Historic home’s fate awaits court decision

Photo courtesy of Leo Osorio
A picture of the Whyman House taken during its better days. The home has since fallen into such disrepair, it is considered worthy of demolition.

ELIZABETH, NJ — The fate of what was once one of Elizabeth’s most beautiful homes continues to hang in the balance, as a bid to void restrictions on its sale has landed in state Superior Court.

The Whyman House, which dates to about 1860, has been at the center of a battle between the Whyman Group, a local grassroots organization formed solely for the purpose of saving the house, and Central Baptist Church, its current owner.

The house, which sits on 1.28 acres on Newark Avenue and is listed on the New Jersey Register of Historic Places, is under contract to be sold, yet no information is known about who the buyer is or whether the house will be preserved or destroyed.

Listed on Preservation New Jersey’s 2016 list of most endangered historic sites in the state, the Italianate-style house has fallen into extreme disrepair in recent years. Advocates have stated that the church has neglected the building and allowed it to deteriorate, and the unkempt property has been broken into and vandalized on numerous occasions. The house has been boarded up and a chain-link fence installed to deter trespassers.

Joseph Whyman left the house to the church in 1965, stipulating in his will that it was not allowed to sell the house, but must maintain and preserve it. Whyman also left funds to the church to help with cost of the upkeep.

David Coates, attorney for the church, placed a legal notice in the Star Ledger in February calling on a host of individuals and organizations named in Whyman’s will, such as the YMCA, American Red Cross and Trinitas Hospital, to appear in Union County Superior Court in April, with the intent of legally removing the stipulation that the house cannot be sold. The intent of the hearing was to clear the way for the church to sell off the church and property.

The organizations called to appear were all beneficiaries of Whyman’s estate.
Coates did not respond to LocalSource’s request for comment as of press time.
According to Whyman Group members, anyone listed in Whyman’s will are considered heirs and were therefore named as defendants in the church’s legal action. The church is named as plaintiff in the civil action.

The summary action complaint asked the court to declare the church sole owner of the land and premises, and state that no heirs or beneficiaries listed in Whyman’s will “have any right, title or interest in the land and premises,” according to the notice.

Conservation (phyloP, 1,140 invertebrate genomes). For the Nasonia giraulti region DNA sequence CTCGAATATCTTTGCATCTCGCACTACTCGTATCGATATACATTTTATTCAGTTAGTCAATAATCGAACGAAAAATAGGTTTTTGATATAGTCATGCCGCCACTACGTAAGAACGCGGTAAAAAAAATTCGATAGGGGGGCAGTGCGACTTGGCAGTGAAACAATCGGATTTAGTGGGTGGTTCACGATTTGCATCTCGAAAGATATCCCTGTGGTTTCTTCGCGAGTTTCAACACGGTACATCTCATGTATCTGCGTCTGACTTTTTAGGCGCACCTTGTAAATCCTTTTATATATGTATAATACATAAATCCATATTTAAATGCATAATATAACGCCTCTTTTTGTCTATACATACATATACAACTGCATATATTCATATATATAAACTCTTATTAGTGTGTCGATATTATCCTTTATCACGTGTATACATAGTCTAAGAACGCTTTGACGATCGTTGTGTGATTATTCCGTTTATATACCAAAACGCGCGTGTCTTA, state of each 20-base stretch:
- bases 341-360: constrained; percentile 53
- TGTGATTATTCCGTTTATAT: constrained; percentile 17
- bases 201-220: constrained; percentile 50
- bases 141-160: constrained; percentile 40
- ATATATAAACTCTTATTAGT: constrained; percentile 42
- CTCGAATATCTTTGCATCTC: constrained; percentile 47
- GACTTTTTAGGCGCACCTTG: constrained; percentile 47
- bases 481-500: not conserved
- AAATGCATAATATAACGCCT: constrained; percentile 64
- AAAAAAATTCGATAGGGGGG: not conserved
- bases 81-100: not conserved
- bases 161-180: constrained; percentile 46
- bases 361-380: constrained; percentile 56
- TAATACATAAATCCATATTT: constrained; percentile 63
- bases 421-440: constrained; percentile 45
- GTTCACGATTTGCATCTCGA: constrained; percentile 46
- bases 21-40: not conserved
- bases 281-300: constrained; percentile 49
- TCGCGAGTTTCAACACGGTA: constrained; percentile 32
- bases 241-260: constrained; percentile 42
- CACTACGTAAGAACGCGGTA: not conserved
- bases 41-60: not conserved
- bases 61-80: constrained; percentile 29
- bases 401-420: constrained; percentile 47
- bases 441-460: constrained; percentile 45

The complaint also asked for the elimination of the will’s restriction that the mansion be used only as a church, parish or rectory and never be sold. In addition, the complaint asked that upon the sale of the property, the entire proceeds would be payable to the church.

A spokesperson for the Whyman Group, who asked not to be named, said that since the legal notice named anyone mentioned in Whyman’s will, those named could oppose the sale of the home or ask for proceeds if the house is sold.

“That court hearing was to take all these organizations out of the will so they can make the sale,” he said of the April 13 hearing. “The church wanted to sever all connections.”

Several members of the Whyman Group attended the April hearing, although most of the proceedings took place behind closed doors. The meeting was allegedly also attended by attorney Bruce Bergen, who is also chairman of the Union County Board of Chosen Freeholders, was at the hearing to represent the Gateway Family YMCA, YWCA Union County and Trinitas Hospital.

LocalSource reached out to Bergen, who said that he was unable to comment on the pending litigation. He did confirm, however, that the property is currently under contract.

Paula Borenstein, a member of the Whyman Group, confirmed that the clause in the will was the one stumbling block for the church, and that it needed to find any living heirs or beneficiaries before the house could be sold.

“The church wants to be given free and clear title,” Borenstein told LocalSource in a recent phone interview.

Borenstein said she believes that Trinitas, the YMCA and YWCA have all agreed to allow the clause to be removed and the sale to go forward in exchange for receiving proceeds from the sale.

Kathy Cevallos, another member of the Whyman Group, said the group is desperately trying to find out who the prospective buyer is.

“My whole concern is the house and where it’s going to land,” Cevallos told LocalSource in a recent phone interview.

Cevallos called out the YMCA, YWCA and Trinitas, accusing them of “double-dipping.”

“They were at one point in the will and got an inheritance from Whyman,” Cevallos said. “Now, 20 years later, these organizations are again trying to get a piece of the pie.”

Cevallos said the Whyman Group would like to assist the buyer in preserving the property.

“We’re hoping to talk to the buyer about his or her intentions about whether they’d be willing to preserve the house,” she said. “We’d like to facilitate and help. There are grants available to historic homes.”